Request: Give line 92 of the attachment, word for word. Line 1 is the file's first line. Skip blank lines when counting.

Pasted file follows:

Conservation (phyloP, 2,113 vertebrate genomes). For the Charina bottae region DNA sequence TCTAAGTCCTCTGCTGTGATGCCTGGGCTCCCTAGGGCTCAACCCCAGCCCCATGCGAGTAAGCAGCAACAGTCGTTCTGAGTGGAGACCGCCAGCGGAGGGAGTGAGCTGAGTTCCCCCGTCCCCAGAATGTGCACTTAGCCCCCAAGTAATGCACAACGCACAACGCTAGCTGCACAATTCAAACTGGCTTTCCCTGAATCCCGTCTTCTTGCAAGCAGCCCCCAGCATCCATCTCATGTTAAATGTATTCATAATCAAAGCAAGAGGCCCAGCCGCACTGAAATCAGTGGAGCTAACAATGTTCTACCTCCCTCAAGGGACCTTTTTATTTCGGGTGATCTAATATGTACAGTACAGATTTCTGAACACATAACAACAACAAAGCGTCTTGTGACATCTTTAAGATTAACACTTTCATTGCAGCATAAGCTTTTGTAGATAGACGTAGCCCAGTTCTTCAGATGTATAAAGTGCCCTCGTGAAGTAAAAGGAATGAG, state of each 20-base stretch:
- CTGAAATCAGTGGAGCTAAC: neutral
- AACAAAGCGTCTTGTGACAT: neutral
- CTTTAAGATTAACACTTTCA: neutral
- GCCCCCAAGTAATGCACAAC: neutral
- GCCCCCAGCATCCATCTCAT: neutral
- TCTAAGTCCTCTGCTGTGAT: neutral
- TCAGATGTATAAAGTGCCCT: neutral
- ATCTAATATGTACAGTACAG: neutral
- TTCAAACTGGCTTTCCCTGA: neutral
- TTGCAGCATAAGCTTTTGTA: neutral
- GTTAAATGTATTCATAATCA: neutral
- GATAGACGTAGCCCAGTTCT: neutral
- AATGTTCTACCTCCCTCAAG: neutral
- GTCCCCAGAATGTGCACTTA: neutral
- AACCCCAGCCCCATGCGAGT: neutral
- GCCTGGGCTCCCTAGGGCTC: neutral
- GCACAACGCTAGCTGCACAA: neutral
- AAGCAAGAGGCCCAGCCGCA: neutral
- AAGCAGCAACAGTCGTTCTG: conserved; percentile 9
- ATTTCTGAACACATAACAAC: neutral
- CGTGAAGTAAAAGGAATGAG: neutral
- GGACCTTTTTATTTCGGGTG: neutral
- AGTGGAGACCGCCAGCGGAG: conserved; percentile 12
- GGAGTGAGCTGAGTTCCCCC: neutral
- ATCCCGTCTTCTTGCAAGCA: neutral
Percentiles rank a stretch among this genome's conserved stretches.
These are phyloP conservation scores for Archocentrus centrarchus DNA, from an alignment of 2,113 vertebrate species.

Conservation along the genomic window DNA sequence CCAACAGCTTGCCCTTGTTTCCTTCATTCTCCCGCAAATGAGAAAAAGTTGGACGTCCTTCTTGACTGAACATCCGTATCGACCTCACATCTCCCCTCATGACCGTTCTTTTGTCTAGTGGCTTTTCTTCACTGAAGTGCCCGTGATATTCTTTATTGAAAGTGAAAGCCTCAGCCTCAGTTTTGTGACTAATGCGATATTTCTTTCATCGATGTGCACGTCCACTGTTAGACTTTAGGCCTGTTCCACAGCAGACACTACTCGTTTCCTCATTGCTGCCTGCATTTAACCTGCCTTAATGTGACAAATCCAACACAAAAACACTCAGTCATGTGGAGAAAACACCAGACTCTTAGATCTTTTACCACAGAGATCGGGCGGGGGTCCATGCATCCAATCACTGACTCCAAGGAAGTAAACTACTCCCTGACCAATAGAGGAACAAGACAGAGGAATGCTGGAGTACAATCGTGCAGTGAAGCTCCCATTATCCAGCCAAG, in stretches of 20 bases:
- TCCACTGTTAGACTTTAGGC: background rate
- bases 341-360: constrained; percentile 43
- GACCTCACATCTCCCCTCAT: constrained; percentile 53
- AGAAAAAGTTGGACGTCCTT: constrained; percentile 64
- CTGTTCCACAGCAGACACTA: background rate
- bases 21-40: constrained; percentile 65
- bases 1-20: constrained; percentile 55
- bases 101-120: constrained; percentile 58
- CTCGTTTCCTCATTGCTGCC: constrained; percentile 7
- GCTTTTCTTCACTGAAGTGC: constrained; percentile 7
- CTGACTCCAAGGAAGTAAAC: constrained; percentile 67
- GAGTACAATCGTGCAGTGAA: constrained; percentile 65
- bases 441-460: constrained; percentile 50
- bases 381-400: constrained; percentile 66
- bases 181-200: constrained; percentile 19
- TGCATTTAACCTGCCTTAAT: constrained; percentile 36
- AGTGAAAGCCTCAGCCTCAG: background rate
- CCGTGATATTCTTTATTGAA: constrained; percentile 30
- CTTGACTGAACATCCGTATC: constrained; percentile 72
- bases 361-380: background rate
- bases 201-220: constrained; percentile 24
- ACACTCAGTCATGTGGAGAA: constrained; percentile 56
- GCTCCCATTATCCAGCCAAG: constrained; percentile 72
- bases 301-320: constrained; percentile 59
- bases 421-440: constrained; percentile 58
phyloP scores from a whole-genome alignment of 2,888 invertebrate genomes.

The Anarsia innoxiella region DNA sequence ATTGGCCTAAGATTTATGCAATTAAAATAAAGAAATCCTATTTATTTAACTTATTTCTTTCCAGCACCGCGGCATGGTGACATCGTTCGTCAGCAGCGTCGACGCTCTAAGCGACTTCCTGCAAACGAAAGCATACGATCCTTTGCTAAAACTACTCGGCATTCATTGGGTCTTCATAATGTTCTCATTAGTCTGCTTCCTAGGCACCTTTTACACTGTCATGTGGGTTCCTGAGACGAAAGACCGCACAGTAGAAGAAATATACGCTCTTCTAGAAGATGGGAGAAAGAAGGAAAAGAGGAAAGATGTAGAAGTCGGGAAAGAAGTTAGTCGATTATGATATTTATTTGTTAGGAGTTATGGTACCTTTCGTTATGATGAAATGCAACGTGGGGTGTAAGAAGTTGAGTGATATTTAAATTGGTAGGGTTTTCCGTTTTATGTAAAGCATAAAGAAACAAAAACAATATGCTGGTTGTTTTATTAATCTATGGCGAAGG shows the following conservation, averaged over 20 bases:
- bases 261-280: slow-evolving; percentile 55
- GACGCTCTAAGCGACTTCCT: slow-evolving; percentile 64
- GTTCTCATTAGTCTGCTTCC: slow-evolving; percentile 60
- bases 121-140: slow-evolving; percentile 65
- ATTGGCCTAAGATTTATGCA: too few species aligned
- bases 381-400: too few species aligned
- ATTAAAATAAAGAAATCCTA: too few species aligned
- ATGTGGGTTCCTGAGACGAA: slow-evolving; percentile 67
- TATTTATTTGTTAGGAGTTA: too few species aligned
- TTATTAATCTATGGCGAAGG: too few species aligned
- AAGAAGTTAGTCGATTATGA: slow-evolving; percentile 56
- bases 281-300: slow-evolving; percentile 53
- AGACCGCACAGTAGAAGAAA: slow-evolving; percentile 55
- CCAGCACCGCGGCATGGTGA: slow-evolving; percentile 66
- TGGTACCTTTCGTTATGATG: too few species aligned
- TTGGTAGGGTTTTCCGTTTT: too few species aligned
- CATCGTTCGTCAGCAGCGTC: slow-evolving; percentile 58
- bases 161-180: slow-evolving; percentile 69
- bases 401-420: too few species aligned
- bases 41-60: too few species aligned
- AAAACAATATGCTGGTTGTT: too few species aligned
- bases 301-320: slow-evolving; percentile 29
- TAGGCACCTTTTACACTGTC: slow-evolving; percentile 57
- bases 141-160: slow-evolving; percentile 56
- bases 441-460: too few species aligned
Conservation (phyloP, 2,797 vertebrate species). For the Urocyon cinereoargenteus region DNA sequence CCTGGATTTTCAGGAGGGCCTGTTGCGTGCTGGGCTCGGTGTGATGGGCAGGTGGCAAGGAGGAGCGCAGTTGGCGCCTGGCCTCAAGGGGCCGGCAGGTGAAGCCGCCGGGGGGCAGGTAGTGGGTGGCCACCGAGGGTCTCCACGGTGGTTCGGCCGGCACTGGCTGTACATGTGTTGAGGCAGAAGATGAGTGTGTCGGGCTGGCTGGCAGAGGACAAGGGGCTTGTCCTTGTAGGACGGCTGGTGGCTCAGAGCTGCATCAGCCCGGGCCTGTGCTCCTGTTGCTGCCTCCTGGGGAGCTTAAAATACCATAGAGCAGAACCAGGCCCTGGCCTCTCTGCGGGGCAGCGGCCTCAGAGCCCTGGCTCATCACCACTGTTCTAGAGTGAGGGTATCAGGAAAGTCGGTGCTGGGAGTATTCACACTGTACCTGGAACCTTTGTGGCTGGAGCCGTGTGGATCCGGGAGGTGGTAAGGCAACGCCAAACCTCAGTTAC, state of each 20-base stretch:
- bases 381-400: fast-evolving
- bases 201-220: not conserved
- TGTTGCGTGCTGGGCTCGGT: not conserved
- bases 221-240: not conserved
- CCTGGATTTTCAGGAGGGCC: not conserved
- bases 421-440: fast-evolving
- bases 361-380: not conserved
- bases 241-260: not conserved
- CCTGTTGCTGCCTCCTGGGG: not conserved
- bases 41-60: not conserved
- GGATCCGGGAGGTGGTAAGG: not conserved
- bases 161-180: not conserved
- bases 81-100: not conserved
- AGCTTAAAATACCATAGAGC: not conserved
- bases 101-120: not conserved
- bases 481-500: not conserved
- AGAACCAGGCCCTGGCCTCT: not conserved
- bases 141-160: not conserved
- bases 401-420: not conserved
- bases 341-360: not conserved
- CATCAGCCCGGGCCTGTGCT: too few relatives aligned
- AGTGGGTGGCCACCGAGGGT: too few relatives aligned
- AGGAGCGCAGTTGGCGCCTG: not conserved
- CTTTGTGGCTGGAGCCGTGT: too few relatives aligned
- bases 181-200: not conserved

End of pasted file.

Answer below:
- bases 41-60: not conserved